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 Post subject: Confused about CFM in undervolting conditions
PostPosted: Sat Sep 15, 2012 7:28 pm 
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Joined: Thu Aug 30, 2012 6:37 pm
Posts: 57
Location: U.S.A.
Most fans appear to require moderate undervolting to become very quiet, which reduces CFM. Some of the recommended fans I've seen (such as Nexus Basics) have low CFM to start with, so undervolted it's even lower. How would something like that do on a radiator? (A basic closed-loop system in a push or push-pull configuration).

I'm sure there a point where an undervolted fan pushes so little air that there's not enough heat dissipated off a radiator to make much of a difference. Or am I wrong about seeing such low numbers as 20-25CFM and thinking it's not enough for a radiator? (120mm fans). I want a quiet system as much as the next person here, but I'm really lost selecting good fans for a future radiator (2 or 4 120mm fans).

My prior go-to fans were Noctua, but I've read about many other possibilities, such as Noiseblockers, that now I'm not really sure what I should be looking at and which specifications to trust (since many manufacturer-listed specs for CFM and noise are shown to be exaggerated in reviews). And where one review praises a fan, another criticizes it (happened so many times - I see fans praised highly only to read elsewhere that they have many faults.)


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 Post subject: Re: Confused about CFM in undervolting conditions
PostPosted: Sat Sep 15, 2012 10:22 pm 
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Joined: Sun Aug 05, 2012 11:58 pm
Posts: 37
Is this not the same situation as fans for a heatsink or even an intake? I mean, at some point, the amount of air pulled into a case is going to be too little to effectively cool a certain system

I'm no watercool buff but Scythe GTs seem to get good reviews when it comes to static pressure. They perform really well on cpu coolers as well :)


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 Post subject: Re: Confused about CFM in undervolting conditions
PostPosted: Sun Sep 16, 2012 8:40 pm 
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Joined: Thu Jun 21, 2012 8:51 pm
Posts: 24
The ultimate goal of any fan is to cool your system with the least noise. Temperature, however, depends entirely on your specific system; its case, components, ambient conditions, internal airflow, etc. There is zero way to predict this reliably ahead of time. It may very well be that your system doesn't need a lot of CFM to keep cool enough. Or maybe you have a 3770K OC'd to 5.2 GHz in a stuffy room with no A/C down in Alabama sharing space with a bunch of vid cards in SLI/Crossfire, and you need massive CFM.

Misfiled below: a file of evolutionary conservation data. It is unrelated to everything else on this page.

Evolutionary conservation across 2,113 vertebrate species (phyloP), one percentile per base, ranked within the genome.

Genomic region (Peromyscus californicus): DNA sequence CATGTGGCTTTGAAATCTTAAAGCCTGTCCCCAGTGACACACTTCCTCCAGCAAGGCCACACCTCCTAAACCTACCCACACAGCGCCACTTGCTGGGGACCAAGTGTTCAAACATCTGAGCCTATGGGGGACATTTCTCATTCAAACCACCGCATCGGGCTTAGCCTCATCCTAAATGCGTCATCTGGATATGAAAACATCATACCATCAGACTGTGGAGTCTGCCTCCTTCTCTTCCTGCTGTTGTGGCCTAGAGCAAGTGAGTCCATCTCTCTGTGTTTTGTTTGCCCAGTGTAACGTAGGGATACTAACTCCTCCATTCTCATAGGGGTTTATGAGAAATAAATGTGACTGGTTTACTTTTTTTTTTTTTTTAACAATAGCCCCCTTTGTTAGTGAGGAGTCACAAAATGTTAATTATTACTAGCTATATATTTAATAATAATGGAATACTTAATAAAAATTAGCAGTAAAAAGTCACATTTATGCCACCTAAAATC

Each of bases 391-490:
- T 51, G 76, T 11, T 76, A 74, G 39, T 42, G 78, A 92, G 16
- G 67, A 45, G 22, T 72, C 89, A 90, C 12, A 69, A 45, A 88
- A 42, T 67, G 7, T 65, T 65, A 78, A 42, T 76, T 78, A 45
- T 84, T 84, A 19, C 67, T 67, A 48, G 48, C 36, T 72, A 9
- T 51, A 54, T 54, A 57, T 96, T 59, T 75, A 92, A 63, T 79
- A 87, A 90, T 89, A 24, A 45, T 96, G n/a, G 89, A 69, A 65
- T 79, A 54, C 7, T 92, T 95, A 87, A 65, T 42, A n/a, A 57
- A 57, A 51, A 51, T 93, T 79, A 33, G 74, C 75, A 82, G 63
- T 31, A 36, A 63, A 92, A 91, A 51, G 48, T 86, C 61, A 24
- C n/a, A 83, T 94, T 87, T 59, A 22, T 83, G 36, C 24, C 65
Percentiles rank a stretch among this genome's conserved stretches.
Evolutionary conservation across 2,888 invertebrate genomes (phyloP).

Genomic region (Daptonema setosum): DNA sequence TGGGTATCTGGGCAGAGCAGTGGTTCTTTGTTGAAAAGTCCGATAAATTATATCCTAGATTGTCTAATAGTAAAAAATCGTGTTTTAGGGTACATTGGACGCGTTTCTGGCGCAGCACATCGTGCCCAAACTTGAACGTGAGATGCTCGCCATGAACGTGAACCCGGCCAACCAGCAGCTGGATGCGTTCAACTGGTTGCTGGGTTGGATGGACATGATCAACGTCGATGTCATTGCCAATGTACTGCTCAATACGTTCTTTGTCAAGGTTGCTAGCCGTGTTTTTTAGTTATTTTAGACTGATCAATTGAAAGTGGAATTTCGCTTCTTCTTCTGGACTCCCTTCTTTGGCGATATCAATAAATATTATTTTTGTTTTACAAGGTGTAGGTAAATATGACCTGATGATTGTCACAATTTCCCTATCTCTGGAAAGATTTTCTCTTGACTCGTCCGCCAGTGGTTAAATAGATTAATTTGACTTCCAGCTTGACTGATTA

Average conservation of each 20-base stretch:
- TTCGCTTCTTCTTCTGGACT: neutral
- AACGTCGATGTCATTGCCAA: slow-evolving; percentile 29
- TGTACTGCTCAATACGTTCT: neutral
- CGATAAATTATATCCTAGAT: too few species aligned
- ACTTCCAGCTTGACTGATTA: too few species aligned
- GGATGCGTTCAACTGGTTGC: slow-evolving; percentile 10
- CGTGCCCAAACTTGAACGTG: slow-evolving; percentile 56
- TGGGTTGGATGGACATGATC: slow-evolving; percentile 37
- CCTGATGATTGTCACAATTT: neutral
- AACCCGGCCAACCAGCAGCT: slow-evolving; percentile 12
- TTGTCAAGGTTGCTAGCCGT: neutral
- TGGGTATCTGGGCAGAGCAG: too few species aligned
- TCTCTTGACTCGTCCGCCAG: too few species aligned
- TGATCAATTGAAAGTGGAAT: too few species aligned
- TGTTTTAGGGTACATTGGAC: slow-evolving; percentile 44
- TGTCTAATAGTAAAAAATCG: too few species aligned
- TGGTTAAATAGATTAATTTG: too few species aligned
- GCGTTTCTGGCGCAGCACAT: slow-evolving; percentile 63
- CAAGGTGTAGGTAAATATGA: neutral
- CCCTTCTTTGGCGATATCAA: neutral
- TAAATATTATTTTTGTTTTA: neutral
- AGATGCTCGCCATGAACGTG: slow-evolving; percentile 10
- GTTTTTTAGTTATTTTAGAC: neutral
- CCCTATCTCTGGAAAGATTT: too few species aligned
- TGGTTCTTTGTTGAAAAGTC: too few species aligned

In a relative sense, temperature will be related to airflow through your heatsink or radiator. This unfortunately is not just a matter of a fan's nominal CFM, but also its static pressure and the characteristics of your rad. Why am I spelling this out so explicitly, when I'm sure you understand these points already? Because, well, you've already answered your own question in a way. Nobody can tell you exactly what will work for your system. You have to make an educated guess based on various objective and subjective reviews, prevailing wisdom, and knowledge of your own setup. Or else you have to pay the piper and experiment yourself with a selection of fans.

Just keep in mind the above, and realize that it means the following points of comparison are arranged in decreasing usefulness:

  1. Your own subjective noise perception vs objective temps on your own computer for a selection of fans.
  2. Your own objective noise measurement vs objective temps on your own computer for a selection of fans.
  3. Someone else's objective noise measurements vs objective temps on an identical computer for a selection of fans.
  4. Someone else's objective noise measurements vs objective airflow through an identical or similar radiator for a selection of fans.
  5. Someone else's objective noise measurements vs objective airflow in open air for a selection of fans.
  6. Someone else's objective noise measurements vs objective RPM in open air for a selection of fans.
  7. Manufacturer's claimed noise measurements vs airflow for a given fan.
  8. Manufacturer's claimed noise measurements vs RPM for a given fan.
  9. Someone else's subjective noise assessment vs any variable for anything (unless in conjunction with above data).
  10. Your dog or cat's reaction to your speaking the name of a given fan.
  11. Anything said by YouTube commenters.

Since points 1, 2, and 3 are usually not available, unless you have already bought some fans and tried them yourself, that leaves points 4 and 5 as usable research, with 9 being useful if and only if it is used to corroborate or detail that data. Points 6 and below are not useful on their own.

So what fan reviews would I trust?

SPCR's, for one. Both the objective official reviews as well as the prevailing opinions.
Some of the xbitlabs tests are well done.
http://martinsliquidlab.org/category/fans/ has excellent tests for fans on rads, with sound-normalized youtube vids to demonstrate so you yourself can hear the noise characteristics.
There are probably some more out there, but you have to do your own research and make your own conclusions.

Good luck!

FWIW, I recommend the Scythe Gentle Typhoons (AP-15 or AP-14), as they give ultimate CFM vs noise through a rad, but they are also known to produce a bit of a hum at higher RPMs.


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